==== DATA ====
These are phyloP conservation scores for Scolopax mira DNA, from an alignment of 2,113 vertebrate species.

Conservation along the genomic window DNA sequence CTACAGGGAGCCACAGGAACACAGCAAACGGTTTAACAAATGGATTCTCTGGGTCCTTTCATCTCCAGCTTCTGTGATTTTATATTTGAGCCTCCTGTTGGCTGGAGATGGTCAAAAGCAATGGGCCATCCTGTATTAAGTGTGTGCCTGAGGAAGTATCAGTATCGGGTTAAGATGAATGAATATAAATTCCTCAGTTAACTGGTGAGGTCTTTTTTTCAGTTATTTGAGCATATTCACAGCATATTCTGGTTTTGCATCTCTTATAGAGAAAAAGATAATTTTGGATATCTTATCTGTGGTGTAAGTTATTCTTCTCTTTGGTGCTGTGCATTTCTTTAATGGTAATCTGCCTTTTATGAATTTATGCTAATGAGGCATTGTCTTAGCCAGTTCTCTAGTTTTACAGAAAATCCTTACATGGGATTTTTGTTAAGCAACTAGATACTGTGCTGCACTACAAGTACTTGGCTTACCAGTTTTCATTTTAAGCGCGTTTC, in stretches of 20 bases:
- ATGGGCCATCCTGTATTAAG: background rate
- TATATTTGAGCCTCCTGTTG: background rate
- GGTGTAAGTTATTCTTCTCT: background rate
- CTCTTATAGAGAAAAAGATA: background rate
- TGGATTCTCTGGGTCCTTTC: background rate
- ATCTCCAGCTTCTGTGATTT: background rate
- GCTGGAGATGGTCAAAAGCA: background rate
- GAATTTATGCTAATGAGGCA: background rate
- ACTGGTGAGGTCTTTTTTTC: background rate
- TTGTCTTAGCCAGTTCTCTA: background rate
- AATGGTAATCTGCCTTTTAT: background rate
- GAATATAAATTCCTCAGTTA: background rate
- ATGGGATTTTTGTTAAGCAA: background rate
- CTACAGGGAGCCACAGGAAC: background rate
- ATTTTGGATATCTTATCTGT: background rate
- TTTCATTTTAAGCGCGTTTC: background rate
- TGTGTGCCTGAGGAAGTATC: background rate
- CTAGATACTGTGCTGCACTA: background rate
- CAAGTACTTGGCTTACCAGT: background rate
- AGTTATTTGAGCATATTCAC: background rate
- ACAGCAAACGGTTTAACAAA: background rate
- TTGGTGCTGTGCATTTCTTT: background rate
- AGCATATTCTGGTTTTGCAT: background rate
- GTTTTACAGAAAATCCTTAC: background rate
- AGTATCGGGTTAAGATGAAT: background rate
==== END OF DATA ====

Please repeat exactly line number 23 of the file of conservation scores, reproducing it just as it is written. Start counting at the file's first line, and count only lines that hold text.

- ACAGCAAACGGTTTAACAAA: background rate